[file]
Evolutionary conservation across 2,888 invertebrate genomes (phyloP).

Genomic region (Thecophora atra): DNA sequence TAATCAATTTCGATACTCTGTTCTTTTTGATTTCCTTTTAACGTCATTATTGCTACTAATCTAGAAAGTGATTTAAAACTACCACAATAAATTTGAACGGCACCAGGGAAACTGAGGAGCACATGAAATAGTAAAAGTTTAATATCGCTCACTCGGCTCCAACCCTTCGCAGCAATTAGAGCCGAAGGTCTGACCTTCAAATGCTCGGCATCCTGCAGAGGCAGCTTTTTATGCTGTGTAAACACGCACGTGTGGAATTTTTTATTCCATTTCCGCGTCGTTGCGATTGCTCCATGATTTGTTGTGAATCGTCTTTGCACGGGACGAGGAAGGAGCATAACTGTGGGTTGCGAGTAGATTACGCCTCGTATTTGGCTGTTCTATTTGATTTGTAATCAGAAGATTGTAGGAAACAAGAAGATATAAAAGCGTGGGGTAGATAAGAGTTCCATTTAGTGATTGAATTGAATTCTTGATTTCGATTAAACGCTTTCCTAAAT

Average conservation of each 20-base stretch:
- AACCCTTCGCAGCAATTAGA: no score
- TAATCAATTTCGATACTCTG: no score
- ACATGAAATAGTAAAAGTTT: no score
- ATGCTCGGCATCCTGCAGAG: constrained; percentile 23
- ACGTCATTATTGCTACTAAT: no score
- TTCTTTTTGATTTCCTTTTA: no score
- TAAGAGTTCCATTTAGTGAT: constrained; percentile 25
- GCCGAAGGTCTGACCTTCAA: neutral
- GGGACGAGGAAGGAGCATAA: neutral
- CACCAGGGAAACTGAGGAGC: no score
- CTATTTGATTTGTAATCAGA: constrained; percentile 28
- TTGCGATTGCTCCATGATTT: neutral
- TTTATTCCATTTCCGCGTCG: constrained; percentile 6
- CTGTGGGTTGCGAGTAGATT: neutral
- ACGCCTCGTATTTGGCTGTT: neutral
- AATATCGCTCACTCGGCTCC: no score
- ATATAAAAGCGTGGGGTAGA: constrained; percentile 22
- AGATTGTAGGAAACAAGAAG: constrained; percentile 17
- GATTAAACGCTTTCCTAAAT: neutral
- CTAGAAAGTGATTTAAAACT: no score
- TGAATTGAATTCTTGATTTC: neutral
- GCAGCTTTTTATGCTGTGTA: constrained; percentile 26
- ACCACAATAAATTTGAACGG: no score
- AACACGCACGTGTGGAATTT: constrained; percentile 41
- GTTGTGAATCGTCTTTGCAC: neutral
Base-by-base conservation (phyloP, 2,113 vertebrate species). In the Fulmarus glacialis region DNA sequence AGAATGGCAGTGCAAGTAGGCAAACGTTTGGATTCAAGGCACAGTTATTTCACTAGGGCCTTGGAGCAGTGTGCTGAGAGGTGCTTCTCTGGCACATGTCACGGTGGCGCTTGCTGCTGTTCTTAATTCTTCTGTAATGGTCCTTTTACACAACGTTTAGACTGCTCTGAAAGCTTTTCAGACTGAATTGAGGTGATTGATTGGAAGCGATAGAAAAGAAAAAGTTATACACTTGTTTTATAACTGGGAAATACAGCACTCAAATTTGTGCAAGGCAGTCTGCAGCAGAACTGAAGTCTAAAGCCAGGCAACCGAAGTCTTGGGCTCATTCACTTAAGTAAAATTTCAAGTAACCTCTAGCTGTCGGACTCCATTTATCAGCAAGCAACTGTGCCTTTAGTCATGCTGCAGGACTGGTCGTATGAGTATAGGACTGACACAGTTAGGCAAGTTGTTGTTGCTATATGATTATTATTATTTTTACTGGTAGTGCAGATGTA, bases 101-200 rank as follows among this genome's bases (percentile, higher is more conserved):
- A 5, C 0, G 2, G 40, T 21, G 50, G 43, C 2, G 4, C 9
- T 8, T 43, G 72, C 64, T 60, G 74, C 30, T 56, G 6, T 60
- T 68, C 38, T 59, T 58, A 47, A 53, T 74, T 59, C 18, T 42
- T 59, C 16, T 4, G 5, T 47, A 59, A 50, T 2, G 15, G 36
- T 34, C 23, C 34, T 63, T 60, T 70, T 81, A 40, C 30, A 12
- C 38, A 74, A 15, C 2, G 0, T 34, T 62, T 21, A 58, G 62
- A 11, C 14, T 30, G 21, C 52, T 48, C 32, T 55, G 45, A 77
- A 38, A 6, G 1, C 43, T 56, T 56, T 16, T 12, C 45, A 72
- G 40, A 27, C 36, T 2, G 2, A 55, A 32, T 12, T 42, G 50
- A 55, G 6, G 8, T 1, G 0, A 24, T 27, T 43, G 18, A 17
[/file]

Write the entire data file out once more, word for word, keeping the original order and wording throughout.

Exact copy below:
Evolutionary conservation across 2,888 invertebrate genomes (phyloP).

Genomic region (Thecophora atra): DNA sequence TAATCAATTTCGATACTCTGTTCTTTTTGATTTCCTTTTAACGTCATTATTGCTACTAATCTAGAAAGTGATTTAAAACTACCACAATAAATTTGAACGGCACCAGGGAAACTGAGGAGCACATGAAATAGTAAAAGTTTAATATCGCTCACTCGGCTCCAACCCTTCGCAGCAATTAGAGCCGAAGGTCTGACCTTCAAATGCTCGGCATCCTGCAGAGGCAGCTTTTTATGCTGTGTAAACACGCACGTGTGGAATTTTTTATTCCATTTCCGCGTCGTTGCGATTGCTCCATGATTTGTTGTGAATCGTCTTTGCACGGGACGAGGAAGGAGCATAACTGTGGGTTGCGAGTAGATTACGCCTCGTATTTGGCTGTTCTATTTGATTTGTAATCAGAAGATTGTAGGAAACAAGAAGATATAAAAGCGTGGGGTAGATAAGAGTTCCATTTAGTGATTGAATTGAATTCTTGATTTCGATTAAACGCTTTCCTAAAT

Average conservation of each 20-base stretch:
- AACCCTTCGCAGCAATTAGA: no score
- TAATCAATTTCGATACTCTG: no score
- ACATGAAATAGTAAAAGTTT: no score
- ATGCTCGGCATCCTGCAGAG: constrained; percentile 23
- ACGTCATTATTGCTACTAAT: no score
- TTCTTTTTGATTTCCTTTTA: no score
- TAAGAGTTCCATTTAGTGAT: constrained; percentile 25
- GCCGAAGGTCTGACCTTCAA: neutral
- GGGACGAGGAAGGAGCATAA: neutral
- CACCAGGGAAACTGAGGAGC: no score
- CTATTTGATTTGTAATCAGA: constrained; percentile 28
- TTGCGATTGCTCCATGATTT: neutral
- TTTATTCCATTTCCGCGTCG: constrained; percentile 6
- CTGTGGGTTGCGAGTAGATT: neutral
- ACGCCTCGTATTTGGCTGTT: neutral
- AATATCGCTCACTCGGCTCC: no score
- ATATAAAAGCGTGGGGTAGA: constrained; percentile 22
- AGATTGTAGGAAACAAGAAG: constrained; percentile 17
- GATTAAACGCTTTCCTAAAT: neutral
- CTAGAAAGTGATTTAAAACT: no score
- TGAATTGAATTCTTGATTTC: neutral
- GCAGCTTTTTATGCTGTGTA: constrained; percentile 26
- ACCACAATAAATTTGAACGG: no score
- AACACGCACGTGTGGAATTT: constrained; percentile 41
- GTTGTGAATCGTCTTTGCAC: neutral
Base-by-base conservation (phyloP, 2,113 vertebrate species). In the Fulmarus glacialis region DNA sequence AGAATGGCAGTGCAAGTAGGCAAACGTTTGGATTCAAGGCACAGTTATTTCACTAGGGCCTTGGAGCAGTGTGCTGAGAGGTGCTTCTCTGGCACATGTCACGGTGGCGCTTGCTGCTGTTCTTAATTCTTCTGTAATGGTCCTTTTACACAACGTTTAGACTGCTCTGAAAGCTTTTCAGACTGAATTGAGGTGATTGATTGGAAGCGATAGAAAAGAAAAAGTTATACACTTGTTTTATAACTGGGAAATACAGCACTCAAATTTGTGCAAGGCAGTCTGCAGCAGAACTGAAGTCTAAAGCCAGGCAACCGAAGTCTTGGGCTCATTCACTTAAGTAAAATTTCAAGTAACCTCTAGCTGTCGGACTCCATTTATCAGCAAGCAACTGTGCCTTTAGTCATGCTGCAGGACTGGTCGTATGAGTATAGGACTGACACAGTTAGGCAAGTTGTTGTTGCTATATGATTATTATTATTTTTACTGGTAGTGCAGATGTA, bases 101-200 rank as follows among this genome's bases (percentile, higher is more conserved):
- A 5, C 0, G 2, G 40, T 21, G 50, G 43, C 2, G 4, C 9
- T 8, T 43, G 72, C 64, T 60, G 74, C 30, T 56, G 6, T 60
- T 68, C 38, T 59, T 58, A 47, A 53, T 74, T 59, C 18, T 42
- T 59, C 16, T 4, G 5, T 47, A 59, A 50, T 2, G 15, G 36
- T 34, C 23, C 34, T 63, T 60, T 70, T 81, A 40, C 30, A 12
- C 38, A 74, A 15, C 2, G 0, T 34, T 62, T 21, A 58, G 62
- A 11, C 14, T 30, G 21, C 52, T 48, C 32, T 55, G 45, A 77
- A 38, A 6, G 1, C 43, T 56, T 56, T 16, T 12, C 45, A 72
- G 40, A 27, C 36, T 2, G 2, A 55, A 32, T 12, T 42, G 50
- A 55, G 6, G 8, T 1, G 0, A 24, T 27, T 43, G 18, A 17